Border & Immigration | KERA News

Border & Immigration

Rosa Hidalia Palacios fled El Salvador in April. She crossed into Mexico from Guatemala without a hitch, riding on a little raft that ferries people and goods back and forth. A few hundred yards down the Suchiate River from the rafting route, Mexican immigration enforcement agents watched idly from the official border crossing.

Palacios hasn't made it much farther than the border, as dozens of migration checkpoints cover all roads leading north. She is stuck in a nearby city, Tapachula, Mexico, waiting in line outside the little office of the Mexican Commission for Refugee Aid.

The teenage girl with pigtail braids was hunched over in a wheelchair and holding a bunched sweatshirt when an immigrant advocate met her at a crowded Border Patrol facility in Texas.

About 300 migrants who identify as transgender have been booked into the custody of U.S. immigration authorities since Oct. 1, marking the highest number since officials began keeping track in 2015.

The surge of Central American migrants crossing into the U.S. isn't just taxing border agents and the nation's immigration system — it's straining interior checkpoints like one on Highway 281 in Texas.

An hour's drive north of the U.S.-Mexico border, the new and expanded Falfurrias checkpoint is on a major route for traffickers shepherding people or drugs north.

A former U.S. ambassador to Mexico warned that the recent drama over tariffs on Mexican products may not be over. He's worried it may resume in three months.

President Donald Trump's threat to impose tariffs on Mexico was designed to pressure America’s top trading partner into taking action to prevent Central American immigrants from reaching the southern U.S. border.

The tariffs were scheduled to take effect on Monday, June 10. But on the previous Friday, Trump tweeted that Mexican officials “agreed to take strong measures to stem the tide of migration.”

Associated Press

President Donald Trump announced that he had suspended plans to impose tariffs on Mexico, tweeting that the country "has agreed to take strong measures" to stem the flow of Central American migrants into the United States. But the deal the two neighbors agreed to falls short of some of the dramatic overhauls the U.S. had pushed for.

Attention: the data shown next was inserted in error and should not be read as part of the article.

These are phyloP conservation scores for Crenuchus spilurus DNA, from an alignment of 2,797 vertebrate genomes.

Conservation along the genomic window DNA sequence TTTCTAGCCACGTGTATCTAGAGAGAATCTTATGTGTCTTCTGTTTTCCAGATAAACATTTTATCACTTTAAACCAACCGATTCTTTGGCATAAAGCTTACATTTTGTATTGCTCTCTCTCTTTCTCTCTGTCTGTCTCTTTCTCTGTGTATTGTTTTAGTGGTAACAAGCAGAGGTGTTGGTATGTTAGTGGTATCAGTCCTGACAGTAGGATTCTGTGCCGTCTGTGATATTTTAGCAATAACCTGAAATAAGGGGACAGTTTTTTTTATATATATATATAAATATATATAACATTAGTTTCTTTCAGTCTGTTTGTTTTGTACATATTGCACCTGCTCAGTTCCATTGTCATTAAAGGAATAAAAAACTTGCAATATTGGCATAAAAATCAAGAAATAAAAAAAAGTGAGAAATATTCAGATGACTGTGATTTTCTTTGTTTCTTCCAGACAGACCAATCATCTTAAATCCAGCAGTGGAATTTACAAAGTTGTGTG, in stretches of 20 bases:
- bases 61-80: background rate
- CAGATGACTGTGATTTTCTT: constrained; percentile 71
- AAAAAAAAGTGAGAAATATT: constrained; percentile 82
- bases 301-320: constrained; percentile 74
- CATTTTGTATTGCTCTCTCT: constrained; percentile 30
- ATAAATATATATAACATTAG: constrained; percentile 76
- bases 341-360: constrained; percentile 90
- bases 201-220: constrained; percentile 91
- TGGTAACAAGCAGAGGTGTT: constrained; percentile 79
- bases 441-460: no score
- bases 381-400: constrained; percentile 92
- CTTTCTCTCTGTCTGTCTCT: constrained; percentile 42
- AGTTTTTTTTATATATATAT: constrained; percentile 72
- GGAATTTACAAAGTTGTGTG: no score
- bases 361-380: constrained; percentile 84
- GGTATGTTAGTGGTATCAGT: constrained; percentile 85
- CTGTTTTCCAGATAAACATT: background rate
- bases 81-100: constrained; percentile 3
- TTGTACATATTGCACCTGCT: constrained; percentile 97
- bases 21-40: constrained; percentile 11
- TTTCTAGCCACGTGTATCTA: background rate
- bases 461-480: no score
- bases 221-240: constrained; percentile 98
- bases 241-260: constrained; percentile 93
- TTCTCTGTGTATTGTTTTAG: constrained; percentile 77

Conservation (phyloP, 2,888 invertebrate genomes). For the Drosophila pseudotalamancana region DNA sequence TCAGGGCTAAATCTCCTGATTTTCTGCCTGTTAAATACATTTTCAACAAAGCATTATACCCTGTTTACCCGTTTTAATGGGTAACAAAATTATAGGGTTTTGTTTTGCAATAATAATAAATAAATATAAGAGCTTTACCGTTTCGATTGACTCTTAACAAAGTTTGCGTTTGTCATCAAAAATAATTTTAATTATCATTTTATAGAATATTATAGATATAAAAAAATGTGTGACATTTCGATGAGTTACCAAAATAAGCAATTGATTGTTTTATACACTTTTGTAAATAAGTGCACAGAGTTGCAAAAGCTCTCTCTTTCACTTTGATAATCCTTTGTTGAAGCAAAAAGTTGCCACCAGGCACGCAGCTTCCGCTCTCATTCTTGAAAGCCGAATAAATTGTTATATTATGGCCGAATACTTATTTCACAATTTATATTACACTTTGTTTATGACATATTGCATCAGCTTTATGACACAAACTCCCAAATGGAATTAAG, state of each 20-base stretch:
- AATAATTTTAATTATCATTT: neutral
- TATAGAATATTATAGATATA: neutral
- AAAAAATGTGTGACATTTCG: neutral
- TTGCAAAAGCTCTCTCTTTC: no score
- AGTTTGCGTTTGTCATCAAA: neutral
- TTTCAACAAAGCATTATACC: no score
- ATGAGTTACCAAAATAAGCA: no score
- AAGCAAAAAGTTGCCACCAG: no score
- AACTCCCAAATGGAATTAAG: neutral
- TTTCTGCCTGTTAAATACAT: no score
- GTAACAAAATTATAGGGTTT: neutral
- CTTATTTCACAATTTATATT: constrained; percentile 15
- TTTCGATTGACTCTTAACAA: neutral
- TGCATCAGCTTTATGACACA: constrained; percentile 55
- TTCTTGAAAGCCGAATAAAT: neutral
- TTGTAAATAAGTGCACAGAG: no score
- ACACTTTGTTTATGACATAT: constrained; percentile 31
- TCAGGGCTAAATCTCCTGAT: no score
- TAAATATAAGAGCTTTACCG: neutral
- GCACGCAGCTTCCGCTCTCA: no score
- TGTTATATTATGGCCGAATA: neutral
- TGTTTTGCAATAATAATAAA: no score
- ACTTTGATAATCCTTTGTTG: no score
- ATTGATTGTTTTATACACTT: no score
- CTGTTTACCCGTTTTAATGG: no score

Associated Press

The federal government is opening a new mass facility to hold migrant children in Texas and considering detaining hundreds more youths on three military bases around the country, adding up to 3,000 new beds to the already overtaxed system.

Associated Press

Immigrant children in the care of the U.S. government may no longer have access to English-language courses and legal services, officials said Wednesday.

Updated at 3:01 p.m. ET

New tariffs against Mexico will begin to bite next week, President Trump vowed Tuesday, unless the White House is satisfied that Mexico's government is acting with new alacrity to stop migrants from crossing into the United States.

"This will take effect next week, 5%," Trump said during his visit to London.

Trump said he is open to continuing negotiations with Mexican leaders, including at a meeting scheduled for Wednesday between its foreign minister and Secretary of State Mike Pompeo.

Associated Press

The U.S. government said Monday that it won't build President Donald Trump's border wall on the site of a historic cemetery that might have required the exhumation of graves.

Associated Press

In a surprise announcement that could derail a major trade deal, President Donald Trump says he is placing a 5% tariff on all Mexican imports, effective June 10, to pressure the country to do more to crack down on the surge of Central American migrants trying to cross the U.S. border.

About 146,000 fewer children in Texas were enrolled in Medicaid and the Children’s Health Insurance Program between the end of 2017 and the end of 2018, according to a study released Thursday by the Georgetown University Center for Children and Families.

The recent death of a Guatemalan child after a flu outbreak at the Customs and Border Protection Centralized Processing Center in McAllen is unsurprising, according to the American Academy of Pediatrics.


Along one rugged stretch of the Rio Grande, U.S. citizens routinely cross the border into the United States illegally. A shortage of basic services in rural Texas, such as health care, means U.S. citizens rely on Mexican services and rarely pass through an official port of entry on return.

Informal, unregulated crossings have been a fixture of life for generations in rural communities along the U.S.-Mexico border. Today, however, with the unrelenting focus on border security, this kind of unfettered back-and-forth by U.S. citizens is rare.

Democratic presidential candidate Julián Castro has a plan to change immigration policy in the U.S. The former Housing and Urban Development secretary wants to address immigrant detention, family reunification and the immigration court system.

In stark contrast to current policy, he also wants to decriminalize crossing the border illegally, a plan he outlined in a Medium post in April.